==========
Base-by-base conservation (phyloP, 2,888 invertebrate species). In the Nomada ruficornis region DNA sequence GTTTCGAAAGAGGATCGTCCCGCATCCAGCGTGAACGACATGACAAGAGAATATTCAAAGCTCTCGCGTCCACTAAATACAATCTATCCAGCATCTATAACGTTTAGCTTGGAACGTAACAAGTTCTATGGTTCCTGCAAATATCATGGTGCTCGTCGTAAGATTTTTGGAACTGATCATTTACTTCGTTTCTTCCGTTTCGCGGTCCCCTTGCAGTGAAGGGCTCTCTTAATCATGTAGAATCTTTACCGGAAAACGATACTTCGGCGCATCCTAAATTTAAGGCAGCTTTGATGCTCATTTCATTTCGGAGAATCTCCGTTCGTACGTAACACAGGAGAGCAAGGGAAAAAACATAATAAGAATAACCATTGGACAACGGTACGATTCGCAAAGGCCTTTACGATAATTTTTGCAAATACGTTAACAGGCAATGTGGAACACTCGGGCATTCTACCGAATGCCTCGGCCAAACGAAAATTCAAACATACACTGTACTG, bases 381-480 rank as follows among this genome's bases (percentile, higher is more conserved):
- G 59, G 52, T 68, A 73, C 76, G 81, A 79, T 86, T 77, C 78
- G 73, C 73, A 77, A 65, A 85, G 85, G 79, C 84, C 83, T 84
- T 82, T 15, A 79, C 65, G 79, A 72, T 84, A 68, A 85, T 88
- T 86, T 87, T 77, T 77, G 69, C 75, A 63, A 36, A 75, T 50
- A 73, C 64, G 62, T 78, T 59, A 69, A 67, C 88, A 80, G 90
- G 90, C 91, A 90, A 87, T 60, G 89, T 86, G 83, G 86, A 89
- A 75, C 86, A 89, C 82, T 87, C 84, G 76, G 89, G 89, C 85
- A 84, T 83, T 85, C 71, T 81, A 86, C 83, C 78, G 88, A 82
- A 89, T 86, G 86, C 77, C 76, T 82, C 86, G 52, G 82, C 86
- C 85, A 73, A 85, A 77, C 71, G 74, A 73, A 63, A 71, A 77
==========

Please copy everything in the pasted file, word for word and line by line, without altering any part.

Base-by-base conservation (phyloP, 2,888 invertebrate species). In the Nomada ruficornis region DNA sequence GTTTCGAAAGAGGATCGTCCCGCATCCAGCGTGAACGACATGACAAGAGAATATTCAAAGCTCTCGCGTCCACTAAATACAATCTATCCAGCATCTATAACGTTTAGCTTGGAACGTAACAAGTTCTATGGTTCCTGCAAATATCATGGTGCTCGTCGTAAGATTTTTGGAACTGATCATTTACTTCGTTTCTTCCGTTTCGCGGTCCCCTTGCAGTGAAGGGCTCTCTTAATCATGTAGAATCTTTACCGGAAAACGATACTTCGGCGCATCCTAAATTTAAGGCAGCTTTGATGCTCATTTCATTTCGGAGAATCTCCGTTCGTACGTAACACAGGAGAGCAAGGGAAAAAACATAATAAGAATAACCATTGGACAACGGTACGATTCGCAAAGGCCTTTACGATAATTTTTGCAAATACGTTAACAGGCAATGTGGAACACTCGGGCATTCTACCGAATGCCTCGGCCAAACGAAAATTCAAACATACACTGTACTG, bases 381-480 rank as follows among this genome's bases (percentile, higher is more conserved):
- G 59, G 52, T 68, A 73, C 76, G 81, A 79, T 86, T 77, C 78
- G 73, C 73, A 77, A 65, A 85, G 85, G 79, C 84, C 83, T 84
- T 82, T 15, A 79, C 65, G 79, A 72, T 84, A 68, A 85, T 88
- T 86, T 87, T 77, T 77, G 69, C 75, A 63, A 36, A 75, T 50
- A 73, C 64, G 62, T 78, T 59, A 69, A 67, C 88, A 80, G 90
- G 90, C 91, A 90, A 87, T 60, G 89, T 86, G 83, G 86, A 89
- A 75, C 86, A 89, C 82, T 87, C 84, G 76, G 89, G 89, C 85
- A 84, T 83, T 85, C 71, T 81, A 86, C 83, C 78, G 88, A 82
- A 89, T 86, G 86, C 77, C 76, T 82, C 86, G 52, G 82, C 86
- C 85, A 73, A 85, A 77, C 71, G 74, A 73, A 63, A 71, A 77